change system state (registers, memory, variables)

An example of changing system state

Changing the system state is a crucial task for the debuggers. You can change the system's state by using different commands in the debugger. It's also possible to change the system state by using the script engine.

In this example, we'll describe general examples that can be used to modify different registers, memory, and variables.

You can use all script engine statements in the script section of events or run them using the '?' command.

Changing registers

HyperDbg supports more than 100 registers and flags. You can see a complete list of these registers here. Changing registers is as easy as assigning new values to them.

For example,

If you want to change the RAX register to 0x55.

? @rax = 0x55;

Evaluationg a statement and changing EBX register by its result.

? @ebx = @rdx | 0xfffff550 + @edx;

You can also change the control registers, debug register, etc.

? @cr3 =  0xff00ee;

You can even change the program's flow by modifying the program counter (PC) and stack pointer.

? @rip =  0xfffff8003ad6f010; @rsp = fffff800`5b660000;

Changing global & local variables

You can change the local and global variables exactly the same as changing registers.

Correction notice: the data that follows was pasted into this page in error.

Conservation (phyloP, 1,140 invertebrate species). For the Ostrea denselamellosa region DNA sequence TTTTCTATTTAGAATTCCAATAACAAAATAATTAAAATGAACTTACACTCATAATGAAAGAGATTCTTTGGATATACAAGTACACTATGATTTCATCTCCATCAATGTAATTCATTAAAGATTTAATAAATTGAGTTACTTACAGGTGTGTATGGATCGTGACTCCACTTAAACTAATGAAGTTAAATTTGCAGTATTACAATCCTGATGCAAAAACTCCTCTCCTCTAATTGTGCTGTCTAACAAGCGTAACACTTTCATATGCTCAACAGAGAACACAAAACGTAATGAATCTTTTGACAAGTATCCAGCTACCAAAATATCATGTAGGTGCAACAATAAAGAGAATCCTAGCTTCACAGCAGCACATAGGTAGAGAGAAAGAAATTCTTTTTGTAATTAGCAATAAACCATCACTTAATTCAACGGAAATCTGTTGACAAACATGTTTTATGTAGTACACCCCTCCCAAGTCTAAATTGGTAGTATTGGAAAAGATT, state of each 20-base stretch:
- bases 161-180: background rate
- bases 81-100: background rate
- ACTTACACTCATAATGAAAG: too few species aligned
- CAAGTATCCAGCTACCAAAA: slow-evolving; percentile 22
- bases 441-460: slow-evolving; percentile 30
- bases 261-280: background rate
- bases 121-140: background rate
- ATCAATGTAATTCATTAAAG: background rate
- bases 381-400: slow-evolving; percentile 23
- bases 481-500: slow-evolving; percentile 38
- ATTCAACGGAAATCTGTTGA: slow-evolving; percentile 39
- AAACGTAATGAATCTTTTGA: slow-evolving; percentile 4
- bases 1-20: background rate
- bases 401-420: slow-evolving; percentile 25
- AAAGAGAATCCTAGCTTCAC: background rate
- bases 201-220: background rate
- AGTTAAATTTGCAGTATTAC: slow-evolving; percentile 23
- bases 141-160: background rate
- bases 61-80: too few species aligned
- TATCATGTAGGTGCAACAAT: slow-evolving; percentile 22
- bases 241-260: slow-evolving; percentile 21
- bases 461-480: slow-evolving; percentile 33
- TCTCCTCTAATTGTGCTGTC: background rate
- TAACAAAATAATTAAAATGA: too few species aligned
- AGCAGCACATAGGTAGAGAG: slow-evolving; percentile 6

The following statement is used to change a global variable.

? .my_global_var =  @rax + @edx;

Or for the local variable:

? my_local_var =  @rax + @edx;

Changing memory

Modifying memory is possible through 'memory' functions.

The following code changes a byte to 0x90 at the location that the RCX register is pointing to, then adds 0x8 to it.

IsEditApplied = eb(poi(@rcx)+8, 0x90);

The following code edits memory (quad-word) at fffff8031d44fde0 and change it to 0x12345678deadbeef.

IsEditApplied = eq(fffff8031d44fde0, 0x12345678deadbeef);

You can also use these functions without checking for the return value.

eq(fffff8031d44fde0, 0x12345678deadbeef);

Checking Address Validity

In HyperDbg check_address function is used to check an address to see if the address is valid and safe to access from or not.

You can use this function with an if statement.

if (check_address(@r11) == 1) 
    printf("address is valid.\n");
    printf("address is invalid.\n");

Or assign the results to a variable.

IsValid = check_address(@rcx + 10);

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